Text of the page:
Sink the Law of the Sea Treaty! the Bush Administration Is Pushing for Ratification of the UN's Law of the Sea Treaty, Which Would Give Control of the Oceans and Their Riches to the World Body

By Grigg, William Norman | The New American, March 7, 2005 | Go to article overview

Sink the Law of the Sea Treaty! the Bush Administration Is Pushing for Ratification of the UN's Law of the Sea Treaty, Which Would Give Control of the Oceans and Their Riches to the World Body


Grigg, William Norman, The New American


Conservative Americans who consider George W. Bush a champion of national sovereignty have been shocked to learn that the president seeks Senate ratification of the UN's Convention on the Law of the Sea Treaty (LOST). Despite the Senate's refusal thus far to ratify the treaty, it went into effect in 1995, and elements of the vast regulatory apparatus it outlines are already in operation.

When fully implemented, LOST would consummate the largest act of territorial conquest in history, turning seven-tenths of the Earth's surface over to the jurisdiction of the United Nations. It would create a mammoth bureaucracy to regulate exploration of the ocean depths and commercial development of the seabed's riches. The UN would also be empowered to collect royalties on seabed mining, thereby providing the world body with a potentially enormous independent source of revenue to fund its agenda for "global governance."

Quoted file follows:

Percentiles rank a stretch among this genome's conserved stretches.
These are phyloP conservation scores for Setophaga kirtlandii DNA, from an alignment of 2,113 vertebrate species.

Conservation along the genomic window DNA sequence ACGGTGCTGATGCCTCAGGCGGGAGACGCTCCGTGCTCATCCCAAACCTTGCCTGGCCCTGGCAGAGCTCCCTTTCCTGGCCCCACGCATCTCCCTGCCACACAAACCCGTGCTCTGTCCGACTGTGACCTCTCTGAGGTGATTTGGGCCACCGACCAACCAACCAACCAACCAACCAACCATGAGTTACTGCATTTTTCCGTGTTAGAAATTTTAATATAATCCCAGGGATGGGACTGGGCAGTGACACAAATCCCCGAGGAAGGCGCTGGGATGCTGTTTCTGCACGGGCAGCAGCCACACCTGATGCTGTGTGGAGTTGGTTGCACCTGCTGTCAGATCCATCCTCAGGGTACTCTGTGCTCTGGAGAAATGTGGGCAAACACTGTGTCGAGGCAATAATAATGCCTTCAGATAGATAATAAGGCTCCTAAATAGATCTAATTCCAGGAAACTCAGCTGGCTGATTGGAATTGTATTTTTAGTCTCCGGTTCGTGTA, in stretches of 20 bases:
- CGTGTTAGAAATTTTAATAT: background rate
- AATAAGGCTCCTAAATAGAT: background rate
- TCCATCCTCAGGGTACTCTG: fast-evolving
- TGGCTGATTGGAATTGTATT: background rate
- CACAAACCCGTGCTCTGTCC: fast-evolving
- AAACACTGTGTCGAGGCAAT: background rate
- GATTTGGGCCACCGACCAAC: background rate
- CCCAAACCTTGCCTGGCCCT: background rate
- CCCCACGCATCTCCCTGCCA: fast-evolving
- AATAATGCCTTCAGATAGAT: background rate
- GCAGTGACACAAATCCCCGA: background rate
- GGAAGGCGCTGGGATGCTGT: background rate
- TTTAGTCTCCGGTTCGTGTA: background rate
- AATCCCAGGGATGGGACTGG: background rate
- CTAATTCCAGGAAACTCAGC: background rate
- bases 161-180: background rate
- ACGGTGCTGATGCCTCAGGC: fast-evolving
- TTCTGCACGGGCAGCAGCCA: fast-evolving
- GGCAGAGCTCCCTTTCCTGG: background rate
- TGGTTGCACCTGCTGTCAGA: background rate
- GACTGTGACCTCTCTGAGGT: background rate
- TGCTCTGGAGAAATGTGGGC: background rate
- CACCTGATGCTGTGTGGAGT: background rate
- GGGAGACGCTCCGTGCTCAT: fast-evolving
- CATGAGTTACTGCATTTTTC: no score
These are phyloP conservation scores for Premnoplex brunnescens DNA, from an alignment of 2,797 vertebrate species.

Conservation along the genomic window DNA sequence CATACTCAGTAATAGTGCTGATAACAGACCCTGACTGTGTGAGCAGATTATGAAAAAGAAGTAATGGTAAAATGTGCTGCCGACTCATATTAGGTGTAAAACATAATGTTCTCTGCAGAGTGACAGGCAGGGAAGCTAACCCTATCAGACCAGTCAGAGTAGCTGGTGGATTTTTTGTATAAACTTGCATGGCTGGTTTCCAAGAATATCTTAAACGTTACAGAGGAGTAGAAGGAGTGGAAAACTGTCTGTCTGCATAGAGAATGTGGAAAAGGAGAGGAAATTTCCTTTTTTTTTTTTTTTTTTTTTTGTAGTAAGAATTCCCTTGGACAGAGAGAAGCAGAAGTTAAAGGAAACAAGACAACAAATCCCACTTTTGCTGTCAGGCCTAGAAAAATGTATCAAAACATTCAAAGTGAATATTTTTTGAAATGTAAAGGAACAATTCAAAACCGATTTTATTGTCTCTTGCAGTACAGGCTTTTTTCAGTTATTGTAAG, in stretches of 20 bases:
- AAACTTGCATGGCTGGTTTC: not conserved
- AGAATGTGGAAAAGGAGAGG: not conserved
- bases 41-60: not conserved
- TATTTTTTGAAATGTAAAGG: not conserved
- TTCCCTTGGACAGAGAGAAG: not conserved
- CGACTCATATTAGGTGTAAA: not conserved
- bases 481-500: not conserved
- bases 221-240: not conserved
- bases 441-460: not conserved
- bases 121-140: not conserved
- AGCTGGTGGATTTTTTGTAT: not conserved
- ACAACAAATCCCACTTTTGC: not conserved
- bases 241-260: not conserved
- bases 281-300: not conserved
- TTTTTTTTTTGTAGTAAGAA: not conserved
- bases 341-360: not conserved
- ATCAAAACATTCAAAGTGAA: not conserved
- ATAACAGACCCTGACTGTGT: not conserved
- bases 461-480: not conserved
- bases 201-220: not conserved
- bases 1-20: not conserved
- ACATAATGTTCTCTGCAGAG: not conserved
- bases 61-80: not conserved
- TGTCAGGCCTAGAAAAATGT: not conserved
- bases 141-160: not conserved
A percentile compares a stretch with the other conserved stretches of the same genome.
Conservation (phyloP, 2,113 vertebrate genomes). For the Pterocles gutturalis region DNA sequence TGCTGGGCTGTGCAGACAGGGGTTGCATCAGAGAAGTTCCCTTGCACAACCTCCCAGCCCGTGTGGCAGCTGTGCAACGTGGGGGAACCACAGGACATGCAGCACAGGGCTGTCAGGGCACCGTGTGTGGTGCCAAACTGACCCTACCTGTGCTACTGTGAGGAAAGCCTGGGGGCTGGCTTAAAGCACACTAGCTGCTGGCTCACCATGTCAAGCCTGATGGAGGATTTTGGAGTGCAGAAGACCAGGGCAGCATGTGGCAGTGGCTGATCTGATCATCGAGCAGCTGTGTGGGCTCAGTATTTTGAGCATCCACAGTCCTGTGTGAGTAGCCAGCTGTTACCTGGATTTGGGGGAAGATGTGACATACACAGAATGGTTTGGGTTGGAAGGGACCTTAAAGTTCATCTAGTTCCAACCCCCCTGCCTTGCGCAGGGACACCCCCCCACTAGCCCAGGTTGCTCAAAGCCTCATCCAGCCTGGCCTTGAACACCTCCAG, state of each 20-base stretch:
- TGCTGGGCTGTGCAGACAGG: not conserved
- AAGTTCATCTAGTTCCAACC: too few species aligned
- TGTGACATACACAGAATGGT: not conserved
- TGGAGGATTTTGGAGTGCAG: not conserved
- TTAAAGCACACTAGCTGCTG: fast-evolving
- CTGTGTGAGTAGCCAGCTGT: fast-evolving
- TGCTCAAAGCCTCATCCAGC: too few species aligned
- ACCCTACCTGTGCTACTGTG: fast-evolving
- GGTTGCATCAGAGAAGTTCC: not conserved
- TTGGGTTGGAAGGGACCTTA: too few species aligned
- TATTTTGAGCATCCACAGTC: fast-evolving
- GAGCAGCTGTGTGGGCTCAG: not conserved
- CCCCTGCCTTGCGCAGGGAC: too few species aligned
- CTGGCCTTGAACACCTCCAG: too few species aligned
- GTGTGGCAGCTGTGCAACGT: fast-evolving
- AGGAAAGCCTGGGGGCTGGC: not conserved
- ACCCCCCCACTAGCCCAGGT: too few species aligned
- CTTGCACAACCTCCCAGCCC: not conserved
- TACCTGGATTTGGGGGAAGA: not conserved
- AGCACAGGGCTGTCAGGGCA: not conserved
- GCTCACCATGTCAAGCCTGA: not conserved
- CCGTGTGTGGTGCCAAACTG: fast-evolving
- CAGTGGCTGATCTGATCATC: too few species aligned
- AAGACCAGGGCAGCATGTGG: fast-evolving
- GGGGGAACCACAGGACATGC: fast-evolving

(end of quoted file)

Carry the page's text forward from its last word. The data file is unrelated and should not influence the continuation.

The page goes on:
None of this seems compatible with the Bush administration's reputation for flinty-eyed defense of our national independence. Yet during her Senate confirmation hearings in January, Secretary of State Condoleezza Rice stated that the Bush administration "would certainly like to see [LOST] pass as soon as possible.... And we very much want to see it go into force."

"Joining the convention will advance the interests of the United States military," Rice claimed on January 18. "The United States, as the country with the largest coastline and the largest exclusive economic zone, will gain economic and resource benefits from the convention.... And the United Nations has no decision-making role under the convention in regulating uses of the oceans by any state party to the convention."

Rice's unqualified endorsement of LOST lets several important questions go begging. For instance: why is it necessary to sign a UN treaty in order to enjoy "economic and resource benefits" from ocean territory we already own and control? If the UN would have no role in regulating the use of oceans within our sphere of influence, how would it be in a position to grant us the "economic and resource benefits" referred to by Rice?